I agree, that’s exactly what needs to be in the federal proposal for DC statehood to resolve it. Has that actually been officially proposed? All I’m seeing is a lot of retorts about South Dakota.
Ah, yes, you’re right – I was reading too much into the statement and attributing incorrectly the meaning “universe is expanding and will continue to expand indefinitely”, which is clearly NOT what it says. Retracted!
There’s a House bill, yes.
(Sec. 111) This subtitle declares that the state shall consists of all of District territory as of enactment of this bill, with specified exclusions for federal buildings and monuments, including the principal federal monuments, the White House, the Capitol Building, the U.S. Supreme Court Building, and the federal executive, legislative, and judicial office buildings located adjacent to the Mall and the Capitol Building, District territory excluded from the state shall be known as the Capital and shall be the seat of the federal government.
IMHO, this should be the argument everyone’s making against Senator Rounds rather than the South Dakota thing.
As a resident of DC, let me be the first to tell you that you can fuck right off with retrocession. If I wanted to live in Maryland, I’d fucking well move to Maryland.
HR 51 (or at least the version of it that passed the House last time) maintains a federal district consisting of the downtown federal buildings. The rest of DC–where people actually live–becomes Douglass Commonwealth.
EDIT: We also have to run our security decisions–like, say, calling out the national guard to, say, stop a bunch of rednecks from, say, marching on the Capitol to murder lawmakers–through the federal government. I know; it’s crazy. That’d never happen.
#DCStatehood is really about packing the Senate with Democrats in order to pass a left-wing agenda.
Dems pass a left-wing agenda? Now thats a laugh.
Yeah, no. That’s bullshit. There was (1) never any belief that the federal government would need one hundred square miles for government office buildings. And (2) the federal district that would remain consists of land owned by the federal government in the downtown area of DC. The only people who live there are the President and his family.
covered in the other thread. but dc-ers ( dc-ites? marvel at the possibilities ) already has 3 electors, if you make it part of maryland they in fact lose the votes they currently have.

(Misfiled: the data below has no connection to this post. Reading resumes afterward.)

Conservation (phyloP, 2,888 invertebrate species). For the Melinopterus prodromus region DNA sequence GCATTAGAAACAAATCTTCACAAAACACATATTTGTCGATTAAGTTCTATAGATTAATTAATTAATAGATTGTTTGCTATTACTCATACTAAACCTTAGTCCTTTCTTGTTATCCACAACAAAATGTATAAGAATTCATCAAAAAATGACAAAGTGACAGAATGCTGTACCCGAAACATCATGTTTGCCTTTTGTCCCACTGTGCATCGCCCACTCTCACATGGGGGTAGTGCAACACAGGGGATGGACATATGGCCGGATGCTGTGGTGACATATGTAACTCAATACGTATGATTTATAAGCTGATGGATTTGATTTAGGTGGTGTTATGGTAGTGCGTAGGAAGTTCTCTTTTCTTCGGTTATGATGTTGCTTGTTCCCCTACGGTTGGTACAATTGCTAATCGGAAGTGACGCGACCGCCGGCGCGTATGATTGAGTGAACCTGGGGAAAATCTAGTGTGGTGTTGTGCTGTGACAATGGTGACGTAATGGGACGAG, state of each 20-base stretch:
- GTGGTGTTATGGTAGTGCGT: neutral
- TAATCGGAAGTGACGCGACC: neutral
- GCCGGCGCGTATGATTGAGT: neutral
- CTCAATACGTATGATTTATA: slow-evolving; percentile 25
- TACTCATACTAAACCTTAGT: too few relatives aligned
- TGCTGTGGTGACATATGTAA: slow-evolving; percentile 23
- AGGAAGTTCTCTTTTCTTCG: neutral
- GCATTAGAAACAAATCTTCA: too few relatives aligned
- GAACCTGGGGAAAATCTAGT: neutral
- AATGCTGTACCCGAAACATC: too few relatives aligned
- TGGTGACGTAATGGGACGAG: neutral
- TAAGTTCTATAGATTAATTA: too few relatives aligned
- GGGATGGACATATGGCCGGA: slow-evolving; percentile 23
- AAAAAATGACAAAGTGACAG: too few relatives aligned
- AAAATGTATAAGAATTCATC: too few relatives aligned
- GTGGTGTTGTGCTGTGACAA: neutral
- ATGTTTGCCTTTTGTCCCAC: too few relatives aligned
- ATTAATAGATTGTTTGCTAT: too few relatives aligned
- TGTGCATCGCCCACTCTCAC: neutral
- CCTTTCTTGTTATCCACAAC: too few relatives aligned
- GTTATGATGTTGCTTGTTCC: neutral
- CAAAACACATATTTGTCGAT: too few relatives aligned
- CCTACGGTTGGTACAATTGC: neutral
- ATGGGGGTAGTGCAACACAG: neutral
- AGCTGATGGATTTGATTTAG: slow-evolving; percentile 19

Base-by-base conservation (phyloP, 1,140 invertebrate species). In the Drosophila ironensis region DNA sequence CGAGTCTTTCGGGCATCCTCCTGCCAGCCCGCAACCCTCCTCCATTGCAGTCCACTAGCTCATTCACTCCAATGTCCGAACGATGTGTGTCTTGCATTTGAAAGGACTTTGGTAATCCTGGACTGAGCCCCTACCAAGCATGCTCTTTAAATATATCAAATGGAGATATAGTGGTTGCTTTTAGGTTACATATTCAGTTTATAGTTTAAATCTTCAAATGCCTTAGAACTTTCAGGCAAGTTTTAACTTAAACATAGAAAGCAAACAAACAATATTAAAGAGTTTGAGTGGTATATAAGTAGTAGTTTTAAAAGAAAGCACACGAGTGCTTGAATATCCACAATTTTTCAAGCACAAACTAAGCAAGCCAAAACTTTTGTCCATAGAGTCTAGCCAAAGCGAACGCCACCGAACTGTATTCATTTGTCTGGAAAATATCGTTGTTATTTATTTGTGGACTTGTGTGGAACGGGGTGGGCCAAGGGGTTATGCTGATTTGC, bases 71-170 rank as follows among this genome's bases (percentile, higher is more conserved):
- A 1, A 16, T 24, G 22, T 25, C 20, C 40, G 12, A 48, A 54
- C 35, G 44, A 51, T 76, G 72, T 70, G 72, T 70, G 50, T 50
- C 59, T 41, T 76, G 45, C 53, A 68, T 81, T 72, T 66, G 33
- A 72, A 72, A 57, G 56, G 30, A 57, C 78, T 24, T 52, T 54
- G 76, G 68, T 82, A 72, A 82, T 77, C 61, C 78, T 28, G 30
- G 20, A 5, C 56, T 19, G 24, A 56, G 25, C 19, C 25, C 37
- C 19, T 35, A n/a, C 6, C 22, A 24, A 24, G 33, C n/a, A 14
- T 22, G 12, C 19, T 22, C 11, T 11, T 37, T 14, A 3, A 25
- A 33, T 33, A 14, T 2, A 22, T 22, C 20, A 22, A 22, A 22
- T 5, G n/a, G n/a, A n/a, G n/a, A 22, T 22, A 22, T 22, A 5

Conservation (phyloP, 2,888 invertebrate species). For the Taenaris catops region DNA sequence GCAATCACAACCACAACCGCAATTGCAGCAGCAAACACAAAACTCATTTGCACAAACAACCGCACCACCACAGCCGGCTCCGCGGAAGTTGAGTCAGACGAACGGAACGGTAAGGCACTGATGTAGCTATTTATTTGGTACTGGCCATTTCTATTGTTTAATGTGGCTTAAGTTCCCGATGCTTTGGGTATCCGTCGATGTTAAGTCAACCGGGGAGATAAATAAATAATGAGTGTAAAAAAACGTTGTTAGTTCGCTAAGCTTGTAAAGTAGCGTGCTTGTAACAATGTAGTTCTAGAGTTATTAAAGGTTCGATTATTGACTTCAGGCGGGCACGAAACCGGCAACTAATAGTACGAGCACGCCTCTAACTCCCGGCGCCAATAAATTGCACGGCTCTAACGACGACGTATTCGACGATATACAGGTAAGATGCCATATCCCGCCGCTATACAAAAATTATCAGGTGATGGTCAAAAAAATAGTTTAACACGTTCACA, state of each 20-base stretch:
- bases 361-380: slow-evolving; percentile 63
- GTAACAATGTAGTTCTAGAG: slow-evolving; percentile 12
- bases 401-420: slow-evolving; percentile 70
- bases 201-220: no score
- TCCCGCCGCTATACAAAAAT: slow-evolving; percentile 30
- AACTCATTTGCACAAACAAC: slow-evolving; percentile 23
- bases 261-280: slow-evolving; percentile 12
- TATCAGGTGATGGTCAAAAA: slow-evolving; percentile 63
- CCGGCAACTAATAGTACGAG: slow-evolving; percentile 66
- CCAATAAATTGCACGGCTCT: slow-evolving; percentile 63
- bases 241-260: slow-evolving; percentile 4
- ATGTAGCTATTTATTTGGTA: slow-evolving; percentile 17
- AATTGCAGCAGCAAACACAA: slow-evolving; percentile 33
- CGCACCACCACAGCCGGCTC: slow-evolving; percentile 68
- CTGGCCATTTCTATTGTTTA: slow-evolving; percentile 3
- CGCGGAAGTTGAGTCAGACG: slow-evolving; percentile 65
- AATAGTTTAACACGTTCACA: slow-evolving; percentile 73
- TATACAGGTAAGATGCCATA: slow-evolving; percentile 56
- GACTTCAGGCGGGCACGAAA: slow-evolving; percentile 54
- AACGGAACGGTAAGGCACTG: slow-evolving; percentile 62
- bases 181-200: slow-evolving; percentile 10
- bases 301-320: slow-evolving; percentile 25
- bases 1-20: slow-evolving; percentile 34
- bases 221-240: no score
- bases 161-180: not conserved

what they don’t have is 2 senators and a rep who can vote. they deserve those 2 senators regardless, but especially seeing as the senate is a being used in an undemocratic fashion to continually block changes that dc residents want.
i personally favor giving all people who are living in us territories – including native territories – voting representation as well, and then let the chips fall where they will.
based on polls, i suspect the country is wildly more left leaning than our government – but give everyone a voice and lets find out.
Kicking what can down the road exactly? Plainly decisions about representation are not intended to be for all time, but to reflect the needs of people who exist now. Right now there are thousands in DC who aren’t represented and this would fix that.
And then sure, if in the future there end up a lot more who need representation, that would require a fix too…possibly by expanding the DC state but we’d have to see what the future people are in favor of. Why is that a problem?
I have got the solution:
DC, Puerto Rico, Guam, and the rest without senate representation should vote in the South Dakota senate race.
If we’re going to pull out Federalist 43 as binding it is worth noting that the new statehood proposal better fits the thing Madison called for than the current arrangement by allowing for congressional representation “as they will have had their voice in the election of the government which is to exercise authority over them”. Restricting the purely federal territory to governmental buildings does that better than restricting people from voting for congresscritters.